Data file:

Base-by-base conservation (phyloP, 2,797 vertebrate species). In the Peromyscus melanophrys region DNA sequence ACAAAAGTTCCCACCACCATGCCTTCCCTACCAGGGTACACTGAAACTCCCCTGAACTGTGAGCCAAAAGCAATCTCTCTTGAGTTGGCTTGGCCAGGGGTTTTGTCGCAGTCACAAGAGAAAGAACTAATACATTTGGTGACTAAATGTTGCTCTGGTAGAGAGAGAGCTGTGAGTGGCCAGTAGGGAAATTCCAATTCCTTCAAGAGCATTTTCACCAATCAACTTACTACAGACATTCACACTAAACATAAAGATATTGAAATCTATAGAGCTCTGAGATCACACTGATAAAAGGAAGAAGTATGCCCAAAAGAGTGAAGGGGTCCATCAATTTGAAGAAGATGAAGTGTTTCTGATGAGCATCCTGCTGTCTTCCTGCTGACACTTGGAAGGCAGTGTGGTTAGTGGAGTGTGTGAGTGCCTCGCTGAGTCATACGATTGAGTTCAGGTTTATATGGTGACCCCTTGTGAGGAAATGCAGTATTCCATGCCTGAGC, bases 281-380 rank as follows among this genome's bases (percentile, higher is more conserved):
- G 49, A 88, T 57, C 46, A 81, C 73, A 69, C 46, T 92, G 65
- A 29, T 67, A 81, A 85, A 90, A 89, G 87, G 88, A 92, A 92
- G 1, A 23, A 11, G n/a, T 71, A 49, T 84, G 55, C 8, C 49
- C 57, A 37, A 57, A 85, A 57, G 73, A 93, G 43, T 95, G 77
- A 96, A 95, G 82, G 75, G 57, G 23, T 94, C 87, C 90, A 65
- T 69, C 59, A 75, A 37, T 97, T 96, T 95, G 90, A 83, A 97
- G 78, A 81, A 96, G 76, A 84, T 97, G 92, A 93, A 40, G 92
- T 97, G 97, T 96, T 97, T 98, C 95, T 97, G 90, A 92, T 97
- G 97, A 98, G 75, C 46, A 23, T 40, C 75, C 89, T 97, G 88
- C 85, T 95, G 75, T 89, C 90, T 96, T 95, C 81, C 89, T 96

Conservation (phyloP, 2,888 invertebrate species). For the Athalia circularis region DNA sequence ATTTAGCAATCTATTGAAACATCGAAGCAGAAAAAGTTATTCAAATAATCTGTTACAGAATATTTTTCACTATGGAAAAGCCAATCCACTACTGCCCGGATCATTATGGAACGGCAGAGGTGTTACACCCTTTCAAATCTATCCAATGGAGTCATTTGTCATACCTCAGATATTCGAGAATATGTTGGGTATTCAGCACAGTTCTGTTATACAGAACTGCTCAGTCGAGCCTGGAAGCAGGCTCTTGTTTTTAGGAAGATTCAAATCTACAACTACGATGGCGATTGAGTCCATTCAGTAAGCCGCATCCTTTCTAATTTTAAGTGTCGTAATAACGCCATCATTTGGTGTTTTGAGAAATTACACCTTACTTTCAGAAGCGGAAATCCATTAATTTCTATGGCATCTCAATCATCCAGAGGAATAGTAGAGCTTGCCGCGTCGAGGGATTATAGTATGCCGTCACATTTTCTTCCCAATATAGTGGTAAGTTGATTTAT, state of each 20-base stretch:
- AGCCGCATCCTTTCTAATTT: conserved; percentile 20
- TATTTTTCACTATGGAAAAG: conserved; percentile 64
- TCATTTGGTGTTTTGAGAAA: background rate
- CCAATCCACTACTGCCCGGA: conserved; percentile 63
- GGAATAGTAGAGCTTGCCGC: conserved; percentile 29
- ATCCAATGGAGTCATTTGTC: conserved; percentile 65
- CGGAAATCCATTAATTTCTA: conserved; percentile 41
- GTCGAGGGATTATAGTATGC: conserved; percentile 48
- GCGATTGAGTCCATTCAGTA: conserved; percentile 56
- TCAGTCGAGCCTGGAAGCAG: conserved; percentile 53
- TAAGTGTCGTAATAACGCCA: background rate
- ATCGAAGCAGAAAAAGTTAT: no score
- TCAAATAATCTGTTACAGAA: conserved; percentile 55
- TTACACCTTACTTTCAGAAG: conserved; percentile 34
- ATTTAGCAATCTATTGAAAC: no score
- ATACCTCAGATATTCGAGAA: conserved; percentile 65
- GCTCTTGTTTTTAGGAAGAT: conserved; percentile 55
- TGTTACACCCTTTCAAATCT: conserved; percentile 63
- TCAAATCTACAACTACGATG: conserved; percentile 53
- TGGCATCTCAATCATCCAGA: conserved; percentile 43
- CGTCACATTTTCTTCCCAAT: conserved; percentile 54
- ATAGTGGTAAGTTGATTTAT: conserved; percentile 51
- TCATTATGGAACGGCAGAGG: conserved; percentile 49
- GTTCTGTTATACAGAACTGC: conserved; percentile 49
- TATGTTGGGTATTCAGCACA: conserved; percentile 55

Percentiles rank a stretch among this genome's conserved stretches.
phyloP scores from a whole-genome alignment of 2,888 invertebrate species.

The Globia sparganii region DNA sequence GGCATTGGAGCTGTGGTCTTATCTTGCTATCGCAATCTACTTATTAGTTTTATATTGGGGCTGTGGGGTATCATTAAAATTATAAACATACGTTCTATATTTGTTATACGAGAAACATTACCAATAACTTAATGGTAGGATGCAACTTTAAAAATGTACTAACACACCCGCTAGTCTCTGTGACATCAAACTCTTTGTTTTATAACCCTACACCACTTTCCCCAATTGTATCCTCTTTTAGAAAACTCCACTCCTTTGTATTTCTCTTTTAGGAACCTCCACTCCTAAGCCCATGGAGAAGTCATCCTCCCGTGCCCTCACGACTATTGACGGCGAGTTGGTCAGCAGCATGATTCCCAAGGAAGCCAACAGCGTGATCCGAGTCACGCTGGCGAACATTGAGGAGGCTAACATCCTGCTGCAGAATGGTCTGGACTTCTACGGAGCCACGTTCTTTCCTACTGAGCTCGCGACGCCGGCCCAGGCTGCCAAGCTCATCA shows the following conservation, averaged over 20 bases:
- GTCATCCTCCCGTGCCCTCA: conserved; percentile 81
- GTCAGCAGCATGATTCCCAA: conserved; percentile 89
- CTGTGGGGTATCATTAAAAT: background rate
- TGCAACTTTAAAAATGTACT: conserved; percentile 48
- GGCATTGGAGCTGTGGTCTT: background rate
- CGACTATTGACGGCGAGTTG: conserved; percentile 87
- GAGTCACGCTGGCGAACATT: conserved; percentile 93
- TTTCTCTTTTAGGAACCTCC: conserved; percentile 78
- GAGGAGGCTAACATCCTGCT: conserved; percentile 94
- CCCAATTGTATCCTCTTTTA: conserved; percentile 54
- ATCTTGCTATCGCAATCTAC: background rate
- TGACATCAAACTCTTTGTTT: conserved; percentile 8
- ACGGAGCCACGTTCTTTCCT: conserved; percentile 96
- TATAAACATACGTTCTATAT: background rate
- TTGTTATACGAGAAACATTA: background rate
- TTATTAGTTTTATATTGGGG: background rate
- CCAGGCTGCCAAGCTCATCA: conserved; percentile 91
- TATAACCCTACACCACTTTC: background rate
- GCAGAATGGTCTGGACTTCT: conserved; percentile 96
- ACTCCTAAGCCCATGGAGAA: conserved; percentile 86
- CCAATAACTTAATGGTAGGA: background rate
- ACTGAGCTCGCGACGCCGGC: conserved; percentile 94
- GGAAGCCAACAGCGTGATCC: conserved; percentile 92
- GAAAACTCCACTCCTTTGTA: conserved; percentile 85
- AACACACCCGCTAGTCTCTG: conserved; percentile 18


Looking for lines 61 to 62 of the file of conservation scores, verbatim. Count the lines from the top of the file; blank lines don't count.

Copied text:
- CCAATAACTTAATGGTAGGA: background rate
- ACTGAGCTCGCGACGCCGGC: conserved; percentile 94